The latest figures from the national police, Rigspolitiet, show that the number of burglaries has fallen by ten percent from this time last year.
At this point in 2013, the number of domestic break-ins stood at 28,504, compared to 25,743 this year.
“We welcome the development,” Rigspolitiet deputy police inspector Henrik Framvig told DR. “We have seen a decrease in burglaries across the board.”
Framvig said that homeowners are getting better at making things harder for crooks.
“They have become better at locking up, setting alarms and giving thought to where they secure their valuables,” he said.
Lights are on but nobody's home
Residents are also doing more to create the impression there is someone at home, even when they are out.
“Whether it's leaving a light on or getting a neighbour to move the trash around, making it look like someone is home is a deterrent,” said Framvig.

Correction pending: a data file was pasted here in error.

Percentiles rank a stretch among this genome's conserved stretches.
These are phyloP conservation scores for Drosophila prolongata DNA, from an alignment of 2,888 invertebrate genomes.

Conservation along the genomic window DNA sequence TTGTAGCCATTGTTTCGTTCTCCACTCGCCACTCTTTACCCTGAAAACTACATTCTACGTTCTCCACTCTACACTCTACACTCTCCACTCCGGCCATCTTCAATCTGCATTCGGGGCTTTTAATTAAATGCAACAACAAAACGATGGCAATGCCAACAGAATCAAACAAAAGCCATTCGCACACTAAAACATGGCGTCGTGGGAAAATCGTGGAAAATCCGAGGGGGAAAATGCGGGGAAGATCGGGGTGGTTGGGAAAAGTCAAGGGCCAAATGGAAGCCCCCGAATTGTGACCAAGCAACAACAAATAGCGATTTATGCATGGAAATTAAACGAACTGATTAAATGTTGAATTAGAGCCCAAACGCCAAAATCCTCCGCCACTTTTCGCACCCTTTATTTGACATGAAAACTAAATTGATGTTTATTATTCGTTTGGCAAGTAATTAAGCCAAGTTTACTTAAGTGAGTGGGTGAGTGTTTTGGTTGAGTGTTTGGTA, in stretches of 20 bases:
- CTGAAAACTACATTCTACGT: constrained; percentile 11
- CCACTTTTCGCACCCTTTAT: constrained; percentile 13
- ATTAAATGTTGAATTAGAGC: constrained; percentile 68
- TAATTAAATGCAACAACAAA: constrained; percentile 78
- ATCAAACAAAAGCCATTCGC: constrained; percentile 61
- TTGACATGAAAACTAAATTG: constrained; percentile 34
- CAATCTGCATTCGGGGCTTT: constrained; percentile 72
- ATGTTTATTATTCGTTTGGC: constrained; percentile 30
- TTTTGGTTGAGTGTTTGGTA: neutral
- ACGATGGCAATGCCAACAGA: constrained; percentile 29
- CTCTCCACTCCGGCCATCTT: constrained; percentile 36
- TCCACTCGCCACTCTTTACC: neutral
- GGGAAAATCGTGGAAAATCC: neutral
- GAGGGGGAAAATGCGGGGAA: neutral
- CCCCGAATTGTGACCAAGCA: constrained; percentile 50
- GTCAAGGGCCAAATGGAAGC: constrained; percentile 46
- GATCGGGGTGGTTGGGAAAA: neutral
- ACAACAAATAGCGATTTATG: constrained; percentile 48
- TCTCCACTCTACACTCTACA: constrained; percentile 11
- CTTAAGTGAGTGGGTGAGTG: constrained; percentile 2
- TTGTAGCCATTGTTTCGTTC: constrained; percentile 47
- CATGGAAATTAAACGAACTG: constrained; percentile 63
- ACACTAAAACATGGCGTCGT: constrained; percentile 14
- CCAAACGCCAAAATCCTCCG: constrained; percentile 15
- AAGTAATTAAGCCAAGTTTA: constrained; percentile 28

In recent years, Denmark has suffered more break-ins than most other European countries, and Framvig said that despite the recent drop, the battle against crooks was far from won.
“We are not done,” he said. “This is the first positive development in a long struggle. The number of burglaries is still too high.”
Room for improvement
Hans Reymann-Carlsen, a spokesperson for insurance concern Forsikring & Pension, agreed it was a bit too early to begin crowing about the new numbers.
“The fall is a good sign, but we remain at a very high level of break-ins, so we cannot rest on our laurels,” he told DR.
Reymann-Carlsen said Denmark has about four or five times as many burglaries per capita as Germany and Sweden.
“It is simply too easy to break into the typical Danish home,” he said.
Reymann-Carlsen would like the installation of anti-burglary windows and doors to become a legal requirement for any new homes built in Denmark.
“It is not very expensive and it is money well spent,” he said.